Today marks a huge milestone for Steam on Linux: 1,500 games are natively available! This is quite significant while Windows is at 6,464 and OS X is at 2,323.
New games continue to be ported to Linux and offered via Steam almost daily. This is all while the Steam Linux market-share is below 1%. Heck, even stats well outside the gaming space show Linux desktop use at less than 2%.
While the Linux gaming marketshare right now is very tiny, game developers continue porting to Linux in anticipation of a return on investment down the road as more gamers try out SteamOS as well as the numerous Linux-based Steam Machines that are still scheduled to start shipping later this year.
Of course, some game developers who have ported to Linux so far aren't happy about it due to the small immediate upside, headaches around graphics drivers, Linux distribution compatibility problems, ornery Linux gamers, etc. The clear majority that I've communicated with still seem content about porting to Linux and look at for potential future benefits and sales, but worst case scenario is they invested a lot to just make their code more portable and maintainable.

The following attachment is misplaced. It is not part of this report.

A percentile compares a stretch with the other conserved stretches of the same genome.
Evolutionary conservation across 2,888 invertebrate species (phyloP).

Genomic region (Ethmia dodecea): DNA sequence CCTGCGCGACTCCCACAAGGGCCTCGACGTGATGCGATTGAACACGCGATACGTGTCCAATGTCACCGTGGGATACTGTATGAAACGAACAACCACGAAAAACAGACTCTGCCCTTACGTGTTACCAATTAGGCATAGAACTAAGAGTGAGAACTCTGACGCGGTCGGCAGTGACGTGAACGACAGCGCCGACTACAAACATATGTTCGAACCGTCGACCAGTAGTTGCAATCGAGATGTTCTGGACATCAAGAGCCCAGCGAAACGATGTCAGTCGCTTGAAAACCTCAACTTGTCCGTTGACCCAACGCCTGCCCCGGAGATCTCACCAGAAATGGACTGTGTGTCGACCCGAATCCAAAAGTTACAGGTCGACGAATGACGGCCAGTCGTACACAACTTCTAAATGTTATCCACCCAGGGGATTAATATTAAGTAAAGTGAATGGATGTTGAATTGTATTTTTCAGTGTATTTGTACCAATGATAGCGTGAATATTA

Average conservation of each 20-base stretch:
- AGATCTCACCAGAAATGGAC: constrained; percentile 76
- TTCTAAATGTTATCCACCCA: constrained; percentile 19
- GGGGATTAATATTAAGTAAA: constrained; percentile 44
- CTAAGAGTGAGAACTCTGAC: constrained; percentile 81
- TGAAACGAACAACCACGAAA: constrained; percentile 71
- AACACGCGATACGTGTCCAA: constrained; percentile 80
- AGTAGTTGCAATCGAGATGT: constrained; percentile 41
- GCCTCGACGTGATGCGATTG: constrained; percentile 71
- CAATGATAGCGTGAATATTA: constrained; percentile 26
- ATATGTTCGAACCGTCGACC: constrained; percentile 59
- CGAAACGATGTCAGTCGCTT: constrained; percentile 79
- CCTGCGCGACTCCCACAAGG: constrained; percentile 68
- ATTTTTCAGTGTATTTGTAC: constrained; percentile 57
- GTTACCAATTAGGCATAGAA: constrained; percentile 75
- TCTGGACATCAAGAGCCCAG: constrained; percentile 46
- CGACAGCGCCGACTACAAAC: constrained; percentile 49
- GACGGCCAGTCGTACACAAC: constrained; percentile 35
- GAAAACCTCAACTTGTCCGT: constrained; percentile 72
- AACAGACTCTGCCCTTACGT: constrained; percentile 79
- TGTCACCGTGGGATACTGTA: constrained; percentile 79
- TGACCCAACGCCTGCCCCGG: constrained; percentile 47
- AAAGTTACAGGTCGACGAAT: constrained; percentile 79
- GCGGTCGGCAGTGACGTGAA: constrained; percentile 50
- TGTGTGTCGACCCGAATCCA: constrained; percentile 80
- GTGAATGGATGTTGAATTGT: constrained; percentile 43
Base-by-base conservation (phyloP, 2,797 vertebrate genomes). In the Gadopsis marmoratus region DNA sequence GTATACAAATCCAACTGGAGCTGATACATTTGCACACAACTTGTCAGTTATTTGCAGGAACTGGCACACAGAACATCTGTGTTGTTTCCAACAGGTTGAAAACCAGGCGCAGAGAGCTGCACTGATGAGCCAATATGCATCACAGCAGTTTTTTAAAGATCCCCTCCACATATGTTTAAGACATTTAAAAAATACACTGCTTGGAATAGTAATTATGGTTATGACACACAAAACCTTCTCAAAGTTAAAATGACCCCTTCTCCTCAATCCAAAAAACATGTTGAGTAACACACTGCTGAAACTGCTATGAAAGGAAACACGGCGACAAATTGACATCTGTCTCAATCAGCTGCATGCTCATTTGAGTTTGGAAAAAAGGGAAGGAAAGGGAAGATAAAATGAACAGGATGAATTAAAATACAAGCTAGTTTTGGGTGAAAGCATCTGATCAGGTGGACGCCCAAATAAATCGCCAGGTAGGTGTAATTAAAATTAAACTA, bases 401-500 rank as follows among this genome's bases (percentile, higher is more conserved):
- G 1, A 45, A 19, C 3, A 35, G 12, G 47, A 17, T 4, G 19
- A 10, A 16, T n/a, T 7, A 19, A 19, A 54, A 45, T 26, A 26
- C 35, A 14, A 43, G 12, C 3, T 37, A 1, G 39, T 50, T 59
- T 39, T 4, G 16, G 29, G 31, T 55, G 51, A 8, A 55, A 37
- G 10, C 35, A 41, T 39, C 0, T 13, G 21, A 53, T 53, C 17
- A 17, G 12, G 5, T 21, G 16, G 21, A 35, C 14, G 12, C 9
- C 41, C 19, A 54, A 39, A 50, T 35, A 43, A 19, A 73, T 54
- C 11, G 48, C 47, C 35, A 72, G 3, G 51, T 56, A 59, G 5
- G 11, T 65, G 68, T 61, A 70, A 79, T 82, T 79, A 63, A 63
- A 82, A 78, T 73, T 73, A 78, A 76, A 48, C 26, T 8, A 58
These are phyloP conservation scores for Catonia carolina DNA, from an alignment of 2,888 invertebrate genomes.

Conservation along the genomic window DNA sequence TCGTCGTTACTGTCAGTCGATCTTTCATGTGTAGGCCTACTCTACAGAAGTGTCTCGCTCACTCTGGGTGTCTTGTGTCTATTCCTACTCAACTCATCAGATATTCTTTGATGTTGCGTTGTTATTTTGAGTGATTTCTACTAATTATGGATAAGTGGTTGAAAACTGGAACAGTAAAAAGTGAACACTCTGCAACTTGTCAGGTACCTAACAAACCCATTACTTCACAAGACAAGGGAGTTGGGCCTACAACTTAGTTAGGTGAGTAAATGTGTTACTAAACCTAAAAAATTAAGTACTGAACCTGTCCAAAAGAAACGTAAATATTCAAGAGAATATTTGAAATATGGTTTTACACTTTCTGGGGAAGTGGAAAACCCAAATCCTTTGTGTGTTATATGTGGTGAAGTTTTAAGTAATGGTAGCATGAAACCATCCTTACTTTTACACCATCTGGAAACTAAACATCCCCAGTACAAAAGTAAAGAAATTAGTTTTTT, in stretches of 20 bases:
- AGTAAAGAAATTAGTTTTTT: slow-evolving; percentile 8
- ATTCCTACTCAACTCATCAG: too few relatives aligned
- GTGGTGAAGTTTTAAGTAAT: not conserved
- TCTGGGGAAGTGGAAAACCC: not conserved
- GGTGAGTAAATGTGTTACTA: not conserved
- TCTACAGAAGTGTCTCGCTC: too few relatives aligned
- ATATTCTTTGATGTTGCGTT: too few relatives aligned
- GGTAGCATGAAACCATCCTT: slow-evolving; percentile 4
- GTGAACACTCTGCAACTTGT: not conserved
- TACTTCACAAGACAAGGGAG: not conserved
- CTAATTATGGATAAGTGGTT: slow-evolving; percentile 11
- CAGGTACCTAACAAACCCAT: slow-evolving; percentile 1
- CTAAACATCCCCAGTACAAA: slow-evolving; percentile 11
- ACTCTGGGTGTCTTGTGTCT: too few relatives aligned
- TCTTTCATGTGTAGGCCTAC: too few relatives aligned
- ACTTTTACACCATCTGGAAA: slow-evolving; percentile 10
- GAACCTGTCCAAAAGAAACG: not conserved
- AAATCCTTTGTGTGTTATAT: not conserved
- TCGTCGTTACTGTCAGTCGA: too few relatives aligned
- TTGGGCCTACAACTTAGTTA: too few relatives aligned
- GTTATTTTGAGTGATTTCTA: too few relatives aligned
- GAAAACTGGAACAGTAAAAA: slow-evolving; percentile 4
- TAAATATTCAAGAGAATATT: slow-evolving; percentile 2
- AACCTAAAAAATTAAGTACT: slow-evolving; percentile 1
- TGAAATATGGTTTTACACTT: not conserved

Many of the games ported over to Linux have been small, indie-type games, but there's also been a number of exciting titles like DiRT Showdown, Company of Heroes 2, Metro 2033 / Last Light Redux, and many others. For the past few months have been a pace of roughly 100 new Steam Linux games each month. According to Valve, the five most popular Linux games right now include Counter-Strike: Global Offensive, Middle-earth: Shadow of Mordor, ARK: Survival Evolved, Team Fortress 2, and Dota 2.
While there are are so many games coming over to Linux, sadly, for many of these higher-profile games, the Catalyst Linux experience is a wreck. If you're thinking of converting to Linux for gaming, be sure to read my recent The Best, Most Efficient Graphics Cards For 1080p Linux Gamers article that includes a number of AMD and NVIDIA cards on the proprietary drivers and looks at the raw OpenGL performance, power efficiency, and cost value.
Valve has made a lot of advancements for Linux gaming compared to where they were at just three years ago when there was the big Steam Linux reveal exclusively on Phoronix and the gift to their Linux developers.
What's been your favorite Steam for Linux title? Be sure to share your thoughts by commenting on this article in my forums. My favorites would be Counter-Strike: Global Offensive and the Metro Redux titles, albeit I just care about the validity of the games as automated benchmarks.